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Documentary "Amy" Shows Tragic Life of A Talented Singer Cut Short

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Amy Winehouse performing at the Virgin Festival in 2007.

When the singer Amy Winehouse died of alcohol poisoning in 2011, she became just the latest example of a musician on a seemingly promising trajectory to have their life cut short by drugs or alcohol.

The new documentary, Amy, uses footage ranging from cell phone video to traditional interviews to tell the story of a career - and life - cut short. The film has already generated controversy for its depiction of Winehouse's dad, who was unhappy with how his material was edited together.  The movie is also getting some appreciation for its unapologetic presentation of its subjects.

The movie is the subject of Dan Harmon's interview with Lake Effect movie contributor, Dave Luhrssen.  "I left the movie being more aware of her talent than I was before seeing the movie." Luhrssen said. "The problems in her life just worsened as stardom increased."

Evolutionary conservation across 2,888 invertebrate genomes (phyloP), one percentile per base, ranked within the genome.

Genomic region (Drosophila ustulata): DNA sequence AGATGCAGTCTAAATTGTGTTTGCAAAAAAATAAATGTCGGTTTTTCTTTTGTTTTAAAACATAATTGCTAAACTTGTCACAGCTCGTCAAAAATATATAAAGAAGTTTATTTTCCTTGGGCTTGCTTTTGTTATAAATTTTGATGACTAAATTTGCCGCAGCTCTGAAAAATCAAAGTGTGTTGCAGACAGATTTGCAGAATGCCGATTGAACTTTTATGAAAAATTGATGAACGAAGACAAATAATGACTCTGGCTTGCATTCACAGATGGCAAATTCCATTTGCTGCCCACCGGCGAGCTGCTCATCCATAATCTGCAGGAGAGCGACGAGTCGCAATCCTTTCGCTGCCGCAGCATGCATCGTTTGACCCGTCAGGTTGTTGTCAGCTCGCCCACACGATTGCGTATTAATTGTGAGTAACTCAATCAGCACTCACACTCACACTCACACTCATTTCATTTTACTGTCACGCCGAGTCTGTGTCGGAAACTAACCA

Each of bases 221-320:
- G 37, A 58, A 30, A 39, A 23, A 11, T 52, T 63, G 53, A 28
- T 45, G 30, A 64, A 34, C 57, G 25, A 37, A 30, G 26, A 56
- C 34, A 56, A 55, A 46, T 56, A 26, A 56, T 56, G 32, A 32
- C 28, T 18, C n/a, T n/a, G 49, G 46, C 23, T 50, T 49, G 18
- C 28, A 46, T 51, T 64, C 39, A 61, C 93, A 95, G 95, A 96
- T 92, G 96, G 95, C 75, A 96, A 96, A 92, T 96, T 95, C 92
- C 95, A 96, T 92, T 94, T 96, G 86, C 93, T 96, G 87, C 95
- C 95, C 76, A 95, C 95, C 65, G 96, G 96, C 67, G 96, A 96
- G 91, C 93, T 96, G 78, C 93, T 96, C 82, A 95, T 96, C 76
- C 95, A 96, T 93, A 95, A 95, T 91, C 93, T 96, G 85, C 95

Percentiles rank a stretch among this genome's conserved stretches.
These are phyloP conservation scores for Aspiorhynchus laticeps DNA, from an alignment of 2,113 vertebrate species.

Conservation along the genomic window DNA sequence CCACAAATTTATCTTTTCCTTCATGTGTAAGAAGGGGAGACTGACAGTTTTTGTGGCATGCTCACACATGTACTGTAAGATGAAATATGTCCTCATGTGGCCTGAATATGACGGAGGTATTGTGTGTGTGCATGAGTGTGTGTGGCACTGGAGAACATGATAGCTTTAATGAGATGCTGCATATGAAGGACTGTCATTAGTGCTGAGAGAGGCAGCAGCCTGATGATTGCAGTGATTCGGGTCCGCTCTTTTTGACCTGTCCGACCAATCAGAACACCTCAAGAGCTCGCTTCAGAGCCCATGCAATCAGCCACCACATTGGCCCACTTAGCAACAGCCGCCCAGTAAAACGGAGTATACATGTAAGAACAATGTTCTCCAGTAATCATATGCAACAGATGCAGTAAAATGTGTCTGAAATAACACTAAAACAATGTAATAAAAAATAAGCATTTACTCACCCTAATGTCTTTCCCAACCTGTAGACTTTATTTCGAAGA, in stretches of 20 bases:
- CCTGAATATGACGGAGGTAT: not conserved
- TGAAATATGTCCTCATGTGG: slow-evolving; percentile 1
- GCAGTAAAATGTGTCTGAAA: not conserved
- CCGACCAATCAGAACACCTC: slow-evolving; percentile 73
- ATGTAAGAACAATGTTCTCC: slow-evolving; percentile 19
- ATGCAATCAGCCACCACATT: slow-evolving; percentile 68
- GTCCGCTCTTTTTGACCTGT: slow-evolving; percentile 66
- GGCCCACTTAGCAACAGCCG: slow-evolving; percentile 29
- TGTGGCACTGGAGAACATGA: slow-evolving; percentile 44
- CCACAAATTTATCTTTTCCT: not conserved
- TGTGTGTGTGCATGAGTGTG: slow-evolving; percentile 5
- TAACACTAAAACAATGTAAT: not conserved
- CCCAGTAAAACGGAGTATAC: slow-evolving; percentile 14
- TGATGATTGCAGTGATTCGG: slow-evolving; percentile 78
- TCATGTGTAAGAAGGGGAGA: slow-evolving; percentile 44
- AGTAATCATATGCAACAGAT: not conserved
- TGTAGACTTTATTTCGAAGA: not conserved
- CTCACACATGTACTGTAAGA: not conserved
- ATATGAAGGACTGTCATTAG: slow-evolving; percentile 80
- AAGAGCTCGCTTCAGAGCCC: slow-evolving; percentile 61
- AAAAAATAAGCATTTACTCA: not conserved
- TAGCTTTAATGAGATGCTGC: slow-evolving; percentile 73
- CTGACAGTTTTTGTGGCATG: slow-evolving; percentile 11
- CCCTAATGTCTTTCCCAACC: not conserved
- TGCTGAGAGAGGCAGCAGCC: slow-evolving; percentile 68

Luhrssen compares Winehouse's interest in celebrity to that of the late Nirvana lead singer Kurt Cobain. "She was not really interest initially in being a celebrity and was not comfortable with it and maybe, not unlike Kurt Cobain for example, she didn't know how to deal with it."

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Dan Harmon was one of the original members of Lake Effect (formerly At Ten). He started at WUWM in November of 1998 and left December of 2015 after 17 years of production.
David Luhrssen is arts and entertainment editor of the Shepherd Express, co-founder of the Milwaukee International Film Festival and co-author of A Time of Paradox: America Since 1890. He is the winner of the Pace Setter Award for contributions to Milwaukee's film community from the Milwaukee Independent Film Society. David Luhrssen has taught at the University of Wisconsin-Milwaukee, the Milwaukee Institute of Art & Design and Milwaukee Area Technical College.